Love Wounds & Mars // Album Press
Included on “Best Albums of 2012” lists in No Depression & Atlanta Journal Constitution
[love wounds & mars] is an invite to let yer wig loose for a bit, bite into a side order of cynicism, and yank that bottle of rye out'n your coat pocket.... When it's all over, you'll realize you knew all this stuff all along………but never looked at it that way. That should wake ya up.
--Mark S. Tucker // Folk & Music Exchange)
Keith Morris pours the grizzled wisdom of life's journey into a project that tells a story from beginning to end. From the opening lyric, "I know it's late..." of “Nowhere Road,” through the closing plea as it bleeds through the pedal steel of “Diamond Mask”: "I need to hear a railroad song, I need to hear...,” Morris crafts songs that inspire and cut through the din. Anyone that can pull off a lyric that includes "...from Carlos Castaneda to William Blake..." is my new hero.
--Aer Stephen // DJ, “Folk and Beyond,” WTJU
From the Southern Rock of "Nowhere Road" to the Tex-Mex simplicity of "Border Town" to the last dance of "Peaceful When You Sleep" to the semi-psych of "Like a Haze" to the Chris Cullhane-penned sleeper "Diamond Mask," Keith Morris and crew hit on all sonic and emotional cylinders. “Love Wounds & Mars” is a personal statement from a very private individual. It only takes a few listens to understand that.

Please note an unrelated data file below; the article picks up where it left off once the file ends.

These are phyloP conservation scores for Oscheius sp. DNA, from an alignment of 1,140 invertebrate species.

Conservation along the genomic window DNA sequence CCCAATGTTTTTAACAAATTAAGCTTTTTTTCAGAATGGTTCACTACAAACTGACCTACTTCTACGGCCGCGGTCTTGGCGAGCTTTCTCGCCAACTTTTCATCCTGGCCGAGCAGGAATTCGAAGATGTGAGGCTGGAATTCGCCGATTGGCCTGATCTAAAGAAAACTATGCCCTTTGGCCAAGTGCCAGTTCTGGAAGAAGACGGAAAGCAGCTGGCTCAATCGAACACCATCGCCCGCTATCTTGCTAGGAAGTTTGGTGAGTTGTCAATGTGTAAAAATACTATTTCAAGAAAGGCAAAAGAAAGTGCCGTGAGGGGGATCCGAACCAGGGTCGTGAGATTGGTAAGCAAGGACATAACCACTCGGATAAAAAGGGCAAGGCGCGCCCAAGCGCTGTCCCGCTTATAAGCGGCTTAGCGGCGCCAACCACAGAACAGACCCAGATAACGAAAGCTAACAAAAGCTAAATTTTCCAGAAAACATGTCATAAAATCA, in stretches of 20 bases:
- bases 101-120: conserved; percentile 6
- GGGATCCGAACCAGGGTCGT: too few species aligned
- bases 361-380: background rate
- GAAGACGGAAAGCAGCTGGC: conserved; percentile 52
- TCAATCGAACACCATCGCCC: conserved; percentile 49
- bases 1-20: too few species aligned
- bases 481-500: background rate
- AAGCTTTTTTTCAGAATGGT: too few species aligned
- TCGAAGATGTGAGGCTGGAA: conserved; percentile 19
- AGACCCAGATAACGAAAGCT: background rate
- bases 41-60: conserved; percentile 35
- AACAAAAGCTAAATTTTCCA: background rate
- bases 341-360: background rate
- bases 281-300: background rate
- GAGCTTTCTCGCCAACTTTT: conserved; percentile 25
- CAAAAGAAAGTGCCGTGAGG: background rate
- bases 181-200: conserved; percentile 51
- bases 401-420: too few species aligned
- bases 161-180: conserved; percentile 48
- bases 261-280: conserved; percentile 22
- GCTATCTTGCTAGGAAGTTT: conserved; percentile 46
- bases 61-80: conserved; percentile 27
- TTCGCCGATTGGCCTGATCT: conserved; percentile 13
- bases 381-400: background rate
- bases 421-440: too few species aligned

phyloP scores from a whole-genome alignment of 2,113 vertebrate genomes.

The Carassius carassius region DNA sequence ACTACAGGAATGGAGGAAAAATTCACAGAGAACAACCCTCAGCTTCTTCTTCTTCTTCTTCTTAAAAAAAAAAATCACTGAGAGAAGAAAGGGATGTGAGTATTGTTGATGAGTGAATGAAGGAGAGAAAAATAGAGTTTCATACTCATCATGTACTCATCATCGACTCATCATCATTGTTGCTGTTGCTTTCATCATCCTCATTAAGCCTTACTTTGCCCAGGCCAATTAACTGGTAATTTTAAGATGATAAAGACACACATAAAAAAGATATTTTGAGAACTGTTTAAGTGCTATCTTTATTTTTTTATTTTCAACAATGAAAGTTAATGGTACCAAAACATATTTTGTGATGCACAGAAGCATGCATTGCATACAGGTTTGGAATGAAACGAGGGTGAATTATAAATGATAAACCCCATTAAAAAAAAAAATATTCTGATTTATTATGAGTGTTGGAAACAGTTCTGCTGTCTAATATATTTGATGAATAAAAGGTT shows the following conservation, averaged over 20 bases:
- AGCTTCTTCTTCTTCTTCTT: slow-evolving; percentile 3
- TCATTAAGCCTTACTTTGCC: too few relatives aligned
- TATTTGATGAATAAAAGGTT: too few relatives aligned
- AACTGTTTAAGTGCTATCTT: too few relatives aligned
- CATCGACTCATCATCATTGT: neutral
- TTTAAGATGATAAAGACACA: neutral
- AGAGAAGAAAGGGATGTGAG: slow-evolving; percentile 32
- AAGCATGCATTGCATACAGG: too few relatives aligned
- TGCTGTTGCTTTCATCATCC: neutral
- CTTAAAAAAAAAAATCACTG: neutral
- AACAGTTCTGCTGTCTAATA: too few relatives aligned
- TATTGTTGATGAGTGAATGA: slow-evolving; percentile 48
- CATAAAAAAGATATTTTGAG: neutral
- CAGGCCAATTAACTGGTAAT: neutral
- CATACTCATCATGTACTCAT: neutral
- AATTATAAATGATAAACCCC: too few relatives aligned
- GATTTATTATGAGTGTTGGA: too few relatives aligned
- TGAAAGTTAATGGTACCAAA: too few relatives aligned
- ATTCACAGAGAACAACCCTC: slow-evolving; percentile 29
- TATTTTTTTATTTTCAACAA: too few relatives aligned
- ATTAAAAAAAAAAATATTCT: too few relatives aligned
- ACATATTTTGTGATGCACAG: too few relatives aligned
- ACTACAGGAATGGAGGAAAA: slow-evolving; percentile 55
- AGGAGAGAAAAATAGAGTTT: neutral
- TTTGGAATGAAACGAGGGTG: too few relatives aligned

--Frank Gutch, Jr // Folk and Acoustic Music Exchange
Finely conceived and fully realized...a sonic landscape...a bordertown of the mind...slash lines smart like Dylan...the core at the center is this Keith Morris character: every song, he defines himself, how he deals with his world, views it, beats it, and
is beaten by it.
--Tom House // Singer-songwriter
[Morris’s first cd] ‘Songs From Candyapolis’ recognized a dark side, but wanted to believe in the possibility of a different kind of world. This record stays more on the dark side. These songs rock, and I mean that metaphorically and actually.
The first impression of a sonically sturdy jam session — sometimes a bash, sometimes a collective bashing — is completely satisfying. But Love Wounds unfolds to reveal a woven gut of lonely characters, angry towns, toll roads leading to highways that stretch out. It’s an album you listen to by yourself, a soundtrack for making your big plans to break the fuck free.
--Paul Curreri // Singer/Songwriter
Love Wounds & Mars brings us striking new American designs. The characters feel unique and authentic. They’re fresh inhabitants of a world we know—not old, but definitely not foreign to our ears. Still better, Morris’s lyrics here (as on Songs from Candyapolis) love the incidental poetry of language uttered before it quite coalesces into literal meaning: “high-water booty from Knoxville,” “watch the hickory as it seeps,” “the third ring of coincidence,” “I come from many sins in the west.” The result is a fetching, benign vertigo—we find ourselves on just the other side of clear. The right side.
--Brady Earnhart // Professor of American Literature, and singer-songwriter